Fitchburg State University student filmmaker Isaiah Manuel took first place in the recent Student Media Summit, where he competed against students from 14 institutions of higher education.
In addition to networking opportunities, the summit included a “pitch contest” where student filmmakers had two minutes to articulate their vision for a narrative or documentary film project.
Manuel, a junior from Leominster, submitted a proposal for his documentary “Thrown Away,” about where Massachusetts’ trash goes once it is shipped out of state. It was one of 77 submissions to the contest, from which 14 were selected for oral pitches at the summit. From that pool, he won the $1,000 cash prize, with additional funds for equipment rental to produce the film.
“I was surprised, especially because most of the other projects were narrative films,” Manuel said. “It was a great experience.”
The annual contest is organized by the Massachusetts Production Coalition’s Education Consortium. In addition to Fitchburg State, participating colleges included Bentley University, Boston University, Bridgewater State University, Emerson College, Endicott College, Lasell University, Lesley University, Massachusetts College of Art & Design, Middlesex Community College, Northeastern University, Suffolk University, Tufts University, and Wheaton College.
Manuel’s project spawned from his curiosity about the trains full of trash he saw being shipped on the tracks from Leominster. With long-held interests in photography and trains, the documentary film project started to take shape in his mind.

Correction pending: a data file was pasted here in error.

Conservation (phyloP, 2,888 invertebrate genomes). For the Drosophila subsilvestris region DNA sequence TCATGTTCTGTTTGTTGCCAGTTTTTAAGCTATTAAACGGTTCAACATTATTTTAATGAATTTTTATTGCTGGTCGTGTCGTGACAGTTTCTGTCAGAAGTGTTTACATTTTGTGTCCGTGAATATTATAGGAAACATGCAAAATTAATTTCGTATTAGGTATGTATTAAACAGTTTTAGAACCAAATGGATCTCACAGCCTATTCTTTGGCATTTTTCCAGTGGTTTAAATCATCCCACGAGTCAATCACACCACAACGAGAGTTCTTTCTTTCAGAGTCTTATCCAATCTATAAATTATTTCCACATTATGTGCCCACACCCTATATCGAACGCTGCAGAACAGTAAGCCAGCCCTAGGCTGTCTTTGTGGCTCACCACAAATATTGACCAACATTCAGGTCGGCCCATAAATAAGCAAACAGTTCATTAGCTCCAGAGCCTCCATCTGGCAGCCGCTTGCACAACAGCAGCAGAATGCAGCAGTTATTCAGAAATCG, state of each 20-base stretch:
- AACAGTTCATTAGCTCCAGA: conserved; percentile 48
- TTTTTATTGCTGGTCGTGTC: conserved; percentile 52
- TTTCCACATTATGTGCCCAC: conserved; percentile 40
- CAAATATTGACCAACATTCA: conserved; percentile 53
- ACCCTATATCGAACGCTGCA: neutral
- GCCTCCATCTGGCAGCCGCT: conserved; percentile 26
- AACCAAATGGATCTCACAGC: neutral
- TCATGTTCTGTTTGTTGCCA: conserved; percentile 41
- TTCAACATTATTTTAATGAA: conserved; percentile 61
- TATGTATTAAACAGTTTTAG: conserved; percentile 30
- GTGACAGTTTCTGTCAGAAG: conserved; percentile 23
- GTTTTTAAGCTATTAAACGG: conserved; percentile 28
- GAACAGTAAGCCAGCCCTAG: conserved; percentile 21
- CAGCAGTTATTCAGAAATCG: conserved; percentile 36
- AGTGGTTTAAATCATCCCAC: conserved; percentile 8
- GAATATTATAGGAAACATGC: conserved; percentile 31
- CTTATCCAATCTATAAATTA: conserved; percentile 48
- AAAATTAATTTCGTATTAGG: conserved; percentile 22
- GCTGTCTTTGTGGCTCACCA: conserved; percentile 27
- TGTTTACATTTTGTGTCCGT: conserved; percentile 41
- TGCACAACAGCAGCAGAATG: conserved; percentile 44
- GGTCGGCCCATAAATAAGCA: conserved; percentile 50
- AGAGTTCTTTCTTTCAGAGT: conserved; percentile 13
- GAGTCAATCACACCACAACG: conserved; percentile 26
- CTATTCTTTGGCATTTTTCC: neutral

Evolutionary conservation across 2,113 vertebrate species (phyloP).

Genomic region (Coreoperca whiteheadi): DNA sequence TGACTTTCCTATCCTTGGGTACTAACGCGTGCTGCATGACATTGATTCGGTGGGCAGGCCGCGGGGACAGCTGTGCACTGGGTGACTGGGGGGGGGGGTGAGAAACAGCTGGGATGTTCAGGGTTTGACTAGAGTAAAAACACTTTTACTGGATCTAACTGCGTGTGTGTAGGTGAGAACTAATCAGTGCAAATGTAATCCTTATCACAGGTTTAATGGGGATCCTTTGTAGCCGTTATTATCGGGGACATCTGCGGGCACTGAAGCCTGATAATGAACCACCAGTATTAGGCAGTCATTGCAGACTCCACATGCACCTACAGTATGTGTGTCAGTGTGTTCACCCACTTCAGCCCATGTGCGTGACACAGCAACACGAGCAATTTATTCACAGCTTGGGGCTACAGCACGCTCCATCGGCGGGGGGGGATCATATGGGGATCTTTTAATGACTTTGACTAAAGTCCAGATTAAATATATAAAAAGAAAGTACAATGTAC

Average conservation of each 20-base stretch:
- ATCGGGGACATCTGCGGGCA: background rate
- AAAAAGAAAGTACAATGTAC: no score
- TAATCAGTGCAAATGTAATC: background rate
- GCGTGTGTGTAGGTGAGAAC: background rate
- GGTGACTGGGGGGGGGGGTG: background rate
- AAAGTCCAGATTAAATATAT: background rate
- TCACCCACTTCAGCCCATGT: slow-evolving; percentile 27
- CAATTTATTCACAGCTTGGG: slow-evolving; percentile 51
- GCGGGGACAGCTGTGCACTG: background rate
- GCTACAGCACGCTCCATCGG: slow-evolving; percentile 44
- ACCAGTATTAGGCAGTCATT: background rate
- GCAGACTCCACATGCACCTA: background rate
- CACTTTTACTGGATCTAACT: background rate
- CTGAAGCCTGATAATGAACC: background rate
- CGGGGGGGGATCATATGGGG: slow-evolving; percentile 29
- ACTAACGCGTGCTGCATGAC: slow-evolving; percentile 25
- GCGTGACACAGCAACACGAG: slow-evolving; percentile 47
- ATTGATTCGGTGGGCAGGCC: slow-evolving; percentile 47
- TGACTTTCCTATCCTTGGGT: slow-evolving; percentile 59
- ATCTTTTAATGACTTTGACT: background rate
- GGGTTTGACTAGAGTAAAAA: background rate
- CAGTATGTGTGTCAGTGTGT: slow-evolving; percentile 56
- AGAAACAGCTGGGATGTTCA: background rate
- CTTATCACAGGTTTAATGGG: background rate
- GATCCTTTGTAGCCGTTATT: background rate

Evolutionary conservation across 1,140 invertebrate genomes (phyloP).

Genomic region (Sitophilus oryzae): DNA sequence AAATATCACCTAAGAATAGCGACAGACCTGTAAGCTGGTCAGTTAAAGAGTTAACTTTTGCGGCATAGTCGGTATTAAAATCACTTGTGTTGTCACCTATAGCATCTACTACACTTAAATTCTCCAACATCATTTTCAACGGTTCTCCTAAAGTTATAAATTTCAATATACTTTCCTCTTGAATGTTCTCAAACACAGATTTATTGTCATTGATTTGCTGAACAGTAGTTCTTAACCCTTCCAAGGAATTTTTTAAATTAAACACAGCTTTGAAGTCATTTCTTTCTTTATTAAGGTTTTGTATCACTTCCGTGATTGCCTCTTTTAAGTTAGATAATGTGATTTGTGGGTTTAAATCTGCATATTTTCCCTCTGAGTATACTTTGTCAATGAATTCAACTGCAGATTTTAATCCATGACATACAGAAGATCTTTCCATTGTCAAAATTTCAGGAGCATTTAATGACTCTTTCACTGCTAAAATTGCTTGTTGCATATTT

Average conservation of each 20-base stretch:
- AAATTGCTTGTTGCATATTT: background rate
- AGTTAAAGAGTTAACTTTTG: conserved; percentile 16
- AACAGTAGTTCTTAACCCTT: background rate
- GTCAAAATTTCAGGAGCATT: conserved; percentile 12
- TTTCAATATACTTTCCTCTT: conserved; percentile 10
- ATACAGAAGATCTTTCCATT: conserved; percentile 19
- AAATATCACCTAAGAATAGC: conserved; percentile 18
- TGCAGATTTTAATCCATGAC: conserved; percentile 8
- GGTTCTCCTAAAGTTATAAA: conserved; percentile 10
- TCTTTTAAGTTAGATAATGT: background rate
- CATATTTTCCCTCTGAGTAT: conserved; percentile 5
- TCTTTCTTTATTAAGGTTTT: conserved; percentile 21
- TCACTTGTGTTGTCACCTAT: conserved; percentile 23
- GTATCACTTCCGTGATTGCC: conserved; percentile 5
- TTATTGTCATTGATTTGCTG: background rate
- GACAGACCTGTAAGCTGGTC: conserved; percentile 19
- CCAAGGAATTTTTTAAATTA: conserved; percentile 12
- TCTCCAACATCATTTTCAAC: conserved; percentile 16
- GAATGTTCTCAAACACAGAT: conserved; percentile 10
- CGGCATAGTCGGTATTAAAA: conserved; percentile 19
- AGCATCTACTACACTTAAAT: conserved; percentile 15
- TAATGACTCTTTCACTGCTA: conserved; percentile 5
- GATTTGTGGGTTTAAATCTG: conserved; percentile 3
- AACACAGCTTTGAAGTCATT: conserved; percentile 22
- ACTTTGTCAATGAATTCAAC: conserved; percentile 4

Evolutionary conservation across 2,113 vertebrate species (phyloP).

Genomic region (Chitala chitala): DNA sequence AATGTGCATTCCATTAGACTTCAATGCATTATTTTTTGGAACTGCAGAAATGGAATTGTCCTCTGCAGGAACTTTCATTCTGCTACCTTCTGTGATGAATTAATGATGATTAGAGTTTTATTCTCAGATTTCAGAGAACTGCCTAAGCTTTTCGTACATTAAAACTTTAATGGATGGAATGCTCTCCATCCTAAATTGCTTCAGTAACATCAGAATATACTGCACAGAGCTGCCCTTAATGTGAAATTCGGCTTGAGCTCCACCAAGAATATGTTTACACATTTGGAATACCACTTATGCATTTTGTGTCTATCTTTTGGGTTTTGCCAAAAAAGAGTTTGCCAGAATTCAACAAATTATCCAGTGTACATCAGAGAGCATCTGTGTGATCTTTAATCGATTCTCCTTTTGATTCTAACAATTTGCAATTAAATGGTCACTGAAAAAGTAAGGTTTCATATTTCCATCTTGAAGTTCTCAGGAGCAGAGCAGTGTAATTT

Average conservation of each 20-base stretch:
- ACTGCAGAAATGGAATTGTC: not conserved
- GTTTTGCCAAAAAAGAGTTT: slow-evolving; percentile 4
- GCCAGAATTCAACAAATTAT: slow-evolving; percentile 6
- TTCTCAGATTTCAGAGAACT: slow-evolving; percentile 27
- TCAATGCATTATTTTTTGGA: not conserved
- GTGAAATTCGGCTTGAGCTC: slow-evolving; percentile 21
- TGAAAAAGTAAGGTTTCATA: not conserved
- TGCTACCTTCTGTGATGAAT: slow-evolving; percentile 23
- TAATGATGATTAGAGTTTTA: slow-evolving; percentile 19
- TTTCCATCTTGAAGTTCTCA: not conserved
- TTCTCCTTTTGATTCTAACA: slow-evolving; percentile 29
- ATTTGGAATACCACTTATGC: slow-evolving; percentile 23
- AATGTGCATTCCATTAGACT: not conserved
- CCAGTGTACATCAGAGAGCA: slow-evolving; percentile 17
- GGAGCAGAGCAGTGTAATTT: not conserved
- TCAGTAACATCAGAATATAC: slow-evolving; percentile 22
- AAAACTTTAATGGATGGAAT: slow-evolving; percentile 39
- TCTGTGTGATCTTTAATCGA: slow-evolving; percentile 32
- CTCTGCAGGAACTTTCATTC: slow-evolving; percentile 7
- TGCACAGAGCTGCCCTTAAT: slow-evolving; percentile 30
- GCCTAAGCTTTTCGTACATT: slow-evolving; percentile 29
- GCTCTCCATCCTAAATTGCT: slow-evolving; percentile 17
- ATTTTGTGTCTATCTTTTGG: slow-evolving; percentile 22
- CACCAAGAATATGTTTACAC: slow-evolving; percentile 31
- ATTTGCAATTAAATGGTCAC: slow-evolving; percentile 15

“I took (Associate Professor) Kevin McCarthy’s documentary development class last spring, and I spent the whole semester learning about something I really wanted to know more about,” Manuel said.
His research included finding out that vast quantities of waste produced in Massachusetts is shipped to a landfill in Uniontown, Ala., where more than half the population lives below the property line, and that raised additional questions in his mind about societal habits toward waste and recycling, and how those attitudes have an impact extending far beyond the trash cans in our driveways.
Manuel said he hopes to pursue a career in film or television. This fall, he has enjoyed McCarthy’s multi-camera television production class that is taught in collaboration with Fitchburg Access Television (FATV). The class includes work in the FATV studios downtown, and additional hours as a member of the production crew in community settings, including scholastic sports and election coverage.
“It’s been really interesting,” Manuel said. “It’s what I look forward to doing for my career.”